The Raman Microscope utilizes the phenomenon of Raman scattering to extract information about bonding in materials. The Raman microscope provides micrometer scale resolution allowing for analysis of micrometer-size particles (or in some cases smaller). Through both spectral interpretation and comparison against our Raman spectral libraries, which contain several thousand compounds, we can use the information in a Raman spectrum to identify unknown particles or characterize the properties of materials (such as nanotubes). Raman spectroscopy is a powerful tool for the characterization of other information such as inclusions in gems or minerals, polymorphs (rutile vs. anatase), or inherent properties of a material. This system is equipped with two lasers (785 nm and 532 nm), stage mapping, and confocal analysis. For fluorescing samples, we have had success applying surface enhanced resonance spectroscopy (SERS) through the use of gold and silver colloids.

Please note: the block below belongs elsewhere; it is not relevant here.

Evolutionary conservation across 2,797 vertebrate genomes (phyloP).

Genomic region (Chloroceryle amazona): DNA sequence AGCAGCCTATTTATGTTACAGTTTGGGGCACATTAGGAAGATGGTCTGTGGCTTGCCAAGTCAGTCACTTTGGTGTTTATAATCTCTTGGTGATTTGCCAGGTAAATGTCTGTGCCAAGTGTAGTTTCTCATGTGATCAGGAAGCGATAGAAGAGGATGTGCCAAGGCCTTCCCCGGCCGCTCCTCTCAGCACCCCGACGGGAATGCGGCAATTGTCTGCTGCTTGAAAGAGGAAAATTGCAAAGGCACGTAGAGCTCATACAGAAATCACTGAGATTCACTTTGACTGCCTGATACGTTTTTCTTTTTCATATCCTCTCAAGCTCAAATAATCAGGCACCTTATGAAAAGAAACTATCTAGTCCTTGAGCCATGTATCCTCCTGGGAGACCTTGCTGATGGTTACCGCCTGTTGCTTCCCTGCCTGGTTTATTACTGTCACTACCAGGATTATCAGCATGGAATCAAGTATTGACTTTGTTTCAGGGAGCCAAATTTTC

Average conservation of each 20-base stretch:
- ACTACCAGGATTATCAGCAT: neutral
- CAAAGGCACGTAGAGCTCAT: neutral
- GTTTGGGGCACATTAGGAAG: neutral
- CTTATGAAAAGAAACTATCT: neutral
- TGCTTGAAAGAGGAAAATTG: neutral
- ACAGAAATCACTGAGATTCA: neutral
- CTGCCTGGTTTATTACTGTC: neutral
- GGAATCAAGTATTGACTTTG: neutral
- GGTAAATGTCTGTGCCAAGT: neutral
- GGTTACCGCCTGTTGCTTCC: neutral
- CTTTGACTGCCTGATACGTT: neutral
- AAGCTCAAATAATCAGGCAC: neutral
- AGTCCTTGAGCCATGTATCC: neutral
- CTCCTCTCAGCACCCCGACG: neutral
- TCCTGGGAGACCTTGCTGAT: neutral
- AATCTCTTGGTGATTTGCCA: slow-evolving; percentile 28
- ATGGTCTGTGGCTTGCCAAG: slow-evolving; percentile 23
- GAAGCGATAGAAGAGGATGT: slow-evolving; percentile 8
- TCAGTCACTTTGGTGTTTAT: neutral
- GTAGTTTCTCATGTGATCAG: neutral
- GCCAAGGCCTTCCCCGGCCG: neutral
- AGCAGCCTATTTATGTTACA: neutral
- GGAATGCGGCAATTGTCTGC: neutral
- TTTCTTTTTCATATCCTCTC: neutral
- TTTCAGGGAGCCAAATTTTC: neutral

Due to the lack of commercially available Raman databases, Microtrace has developed several of its own Raman databases covering a variety of compounds, with a particular emphasis on the identification of colorants (pigments and dyes).